Category Archives: Iowa

AF Sargent Pays the Price After Police Play Peeping Tom

Tonight we have news of another vindictive third party outing to force a gay person out of the military. This time, it’s an arm of the government doing the outing. And it’s Air Force Sgt. Jené Newsome who was punished for being a lesbian.

AF Sgt. Jené Newsome
AF Sgt. Jené Newsome
The Rapid City Police Department says Newsome, an aircraft armament system craftsman who spent nine years in the Air Force, was not cooperative when they showed up at her home in November with an arrest warrant for her partner, who was wanted on theft charges in Fairbanks, Alaska.

Newsome was at work at the base at the time and refused to immediately come home and assist the officers in finding her partner, whom she married in Iowa — where gay marriage is legal — in October.

Police officers, who said they spotted the marriage license on the kitchen table through a window of Newsome’s home, alerted the base, police Chief Steve Allender said in a statement sent to the AP. The license was relevant to the investigation because it showed both the relationship and residency of the two women, he said.

“It’s an emotional issue and it’s unfortunate that Newsome lost her job, but I disagree with the notion that our department might be expected to ignore the license, or not document the license, or withhold it from the Air Force once we did know about it,” Allender said Saturday. “It was a part of the case, part of the report and the Air Force was privileged to the information.”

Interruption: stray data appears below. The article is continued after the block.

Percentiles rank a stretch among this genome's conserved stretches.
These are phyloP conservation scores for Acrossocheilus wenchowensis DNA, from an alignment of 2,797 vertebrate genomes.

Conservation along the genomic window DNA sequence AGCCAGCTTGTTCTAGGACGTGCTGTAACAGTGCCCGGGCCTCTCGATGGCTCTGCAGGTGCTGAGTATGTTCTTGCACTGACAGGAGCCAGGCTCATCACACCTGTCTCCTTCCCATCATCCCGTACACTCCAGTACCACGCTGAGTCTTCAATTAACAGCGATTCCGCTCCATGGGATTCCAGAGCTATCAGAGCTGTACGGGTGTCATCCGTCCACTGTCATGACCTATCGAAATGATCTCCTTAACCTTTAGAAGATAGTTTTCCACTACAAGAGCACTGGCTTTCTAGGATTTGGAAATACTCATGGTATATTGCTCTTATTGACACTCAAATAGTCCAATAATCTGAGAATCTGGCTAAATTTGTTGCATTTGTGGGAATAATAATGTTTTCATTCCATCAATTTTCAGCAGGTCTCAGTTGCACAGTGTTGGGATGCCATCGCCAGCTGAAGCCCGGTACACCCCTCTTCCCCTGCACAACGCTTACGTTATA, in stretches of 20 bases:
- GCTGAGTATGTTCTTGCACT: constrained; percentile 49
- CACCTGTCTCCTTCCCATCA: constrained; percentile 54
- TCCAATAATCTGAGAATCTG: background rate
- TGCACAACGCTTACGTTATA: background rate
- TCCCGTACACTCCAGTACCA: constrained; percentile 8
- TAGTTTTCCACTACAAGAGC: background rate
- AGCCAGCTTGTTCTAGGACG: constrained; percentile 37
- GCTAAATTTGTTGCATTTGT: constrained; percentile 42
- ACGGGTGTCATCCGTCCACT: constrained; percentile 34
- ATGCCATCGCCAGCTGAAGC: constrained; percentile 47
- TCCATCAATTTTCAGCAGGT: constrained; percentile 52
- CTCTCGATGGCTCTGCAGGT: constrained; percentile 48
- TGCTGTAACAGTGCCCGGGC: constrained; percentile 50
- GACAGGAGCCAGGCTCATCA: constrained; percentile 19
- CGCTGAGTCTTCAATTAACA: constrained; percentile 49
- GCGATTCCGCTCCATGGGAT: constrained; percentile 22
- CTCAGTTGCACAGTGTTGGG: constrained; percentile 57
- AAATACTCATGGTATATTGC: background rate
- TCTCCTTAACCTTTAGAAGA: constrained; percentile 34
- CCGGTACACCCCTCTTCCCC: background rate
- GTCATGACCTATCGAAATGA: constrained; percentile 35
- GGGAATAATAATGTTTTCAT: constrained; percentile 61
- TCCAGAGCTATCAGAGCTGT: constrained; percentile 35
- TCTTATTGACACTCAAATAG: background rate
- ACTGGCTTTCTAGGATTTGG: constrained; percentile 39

He said his department does not seek to expose gay military personnel or investigate the sexuality of Rapid City residents.

Allender said the department was finishing its internal investigation and has determined the officers acted appropriately. They have not been placed on leave during the investigation.

Newsome’s partner is currently out on bail on one felony and three misdemeanor counts of theft stemming from an incident last year, court officials in Fairbanks said. More information was not immediately available, and Newsome said she didn’t know the status of the case and didn’t provide more details about it.

In the complaint filed last month with the department, ACLU South Dakota said police had no legal reason to tell the military Newsome was a lesbian and that officers knew if they did, it would jeopardize her military career.

Newsome, who was discharged in January, said she didn’t know where the marriage license was in her home when police came to her house on Nov. 20 and claims the officers were retaliating because she wouldn’t help with her partner’s arrest.

“This information was intentionally turned over because of ‘don’t ask, don’t tell’ and to out Jené so that she would lose her military status,” said Robert Doody, executive director of ACLU South Dakota. The ACLU is focusing its complaint on the police department, not the military, and Newsome said she and her attorney have not yet decided on whether to file a lawsuit.

“The ‘don’t ask, don’t tell’ piece is important and critical to this, but also it’s a police misconduct case,” Doody said.